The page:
Scientists watch as A-68A, currently the planet’s largest iceberg, approaches a remote island in the southern Atlantic Ocean.
Iceberg A-68A made headlines in July 2017 when the Delaware-sized block of ice broke from the Larsen C Ice Shelf on the Antarctic Peninsula. The berg has regained the spotlight in austral spring 2020, as it is now drifting toward South Georgia, a remote island in the southern Atlantic Ocean.
The iceberg and island are both visible in this image, acquired on November 5, 2020, with the Moderate Resolution Imaging Spectroradiometer (MODIS) on NASA’s Terra satellite. The berg now measures (151 kilometers) 94 miles long and 48 kilometers (30 miles) wide—comparable to the island’s length and width of 167 and 37 kilometers (104 and 23 miles), respectively. It is less than 500 kilometers (300 miles) from the island’s southwest shore.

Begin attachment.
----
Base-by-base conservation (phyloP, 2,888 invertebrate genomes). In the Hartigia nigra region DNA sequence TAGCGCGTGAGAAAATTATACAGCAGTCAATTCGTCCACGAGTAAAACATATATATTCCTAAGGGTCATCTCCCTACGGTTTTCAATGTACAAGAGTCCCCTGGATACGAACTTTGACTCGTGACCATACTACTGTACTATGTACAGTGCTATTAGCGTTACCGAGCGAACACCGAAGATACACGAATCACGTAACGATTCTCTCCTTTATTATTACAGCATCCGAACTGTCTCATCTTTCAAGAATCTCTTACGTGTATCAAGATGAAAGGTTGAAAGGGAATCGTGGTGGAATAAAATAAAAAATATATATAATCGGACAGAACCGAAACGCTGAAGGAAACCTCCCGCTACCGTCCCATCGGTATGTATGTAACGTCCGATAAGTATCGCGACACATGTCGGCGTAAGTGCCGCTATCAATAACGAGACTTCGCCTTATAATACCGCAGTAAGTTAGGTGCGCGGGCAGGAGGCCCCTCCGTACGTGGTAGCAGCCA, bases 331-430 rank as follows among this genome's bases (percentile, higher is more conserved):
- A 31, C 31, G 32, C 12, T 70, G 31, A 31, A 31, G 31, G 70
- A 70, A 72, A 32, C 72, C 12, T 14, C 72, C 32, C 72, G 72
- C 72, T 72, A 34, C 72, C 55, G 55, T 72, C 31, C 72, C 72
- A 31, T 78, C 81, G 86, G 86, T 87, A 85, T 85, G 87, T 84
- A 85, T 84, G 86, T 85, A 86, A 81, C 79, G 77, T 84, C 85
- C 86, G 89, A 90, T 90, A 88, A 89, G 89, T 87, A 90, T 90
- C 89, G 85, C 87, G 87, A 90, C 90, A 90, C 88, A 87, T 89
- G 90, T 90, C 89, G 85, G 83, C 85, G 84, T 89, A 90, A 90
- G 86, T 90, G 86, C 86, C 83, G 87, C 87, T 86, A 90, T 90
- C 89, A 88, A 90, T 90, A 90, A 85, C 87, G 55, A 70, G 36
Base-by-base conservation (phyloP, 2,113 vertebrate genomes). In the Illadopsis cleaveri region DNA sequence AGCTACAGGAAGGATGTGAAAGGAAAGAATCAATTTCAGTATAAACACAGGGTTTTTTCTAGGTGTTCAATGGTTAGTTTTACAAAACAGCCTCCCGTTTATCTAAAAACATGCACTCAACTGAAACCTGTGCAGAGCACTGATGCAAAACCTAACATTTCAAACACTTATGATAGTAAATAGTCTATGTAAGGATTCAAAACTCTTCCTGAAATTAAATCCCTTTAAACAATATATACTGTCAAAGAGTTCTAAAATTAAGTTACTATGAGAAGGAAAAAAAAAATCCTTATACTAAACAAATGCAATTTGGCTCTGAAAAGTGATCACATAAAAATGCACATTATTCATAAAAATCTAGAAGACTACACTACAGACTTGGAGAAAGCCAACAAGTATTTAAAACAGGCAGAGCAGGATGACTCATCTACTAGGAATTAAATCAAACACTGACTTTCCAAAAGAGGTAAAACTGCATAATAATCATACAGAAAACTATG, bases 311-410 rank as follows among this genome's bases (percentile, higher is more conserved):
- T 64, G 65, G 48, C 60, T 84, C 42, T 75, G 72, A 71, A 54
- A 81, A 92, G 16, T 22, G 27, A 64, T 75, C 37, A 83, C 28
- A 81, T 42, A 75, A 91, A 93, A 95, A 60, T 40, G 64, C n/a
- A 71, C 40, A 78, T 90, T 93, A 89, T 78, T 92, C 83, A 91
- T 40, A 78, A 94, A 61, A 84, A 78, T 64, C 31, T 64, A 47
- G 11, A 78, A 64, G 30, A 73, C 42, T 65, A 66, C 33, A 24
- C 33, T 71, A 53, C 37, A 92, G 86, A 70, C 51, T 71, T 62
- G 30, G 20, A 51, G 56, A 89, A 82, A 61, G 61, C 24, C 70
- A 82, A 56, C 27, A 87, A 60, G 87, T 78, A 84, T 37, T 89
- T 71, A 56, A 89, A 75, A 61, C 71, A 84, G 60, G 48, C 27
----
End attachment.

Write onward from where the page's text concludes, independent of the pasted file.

In just over three years at sea, Iceberg A-68A has moved generally northward, passing the tip of the Antarctic Peninsula and floating into “Iceberg Alley.” According to David Long, a remote sensing and polar ice scientist at Brigham Young University, more than 90 percent of all Antarctic icebergs are swept along this path from the Weddell Sea toward the South Atlantic Ocean.
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Image via NASA Earth Observatory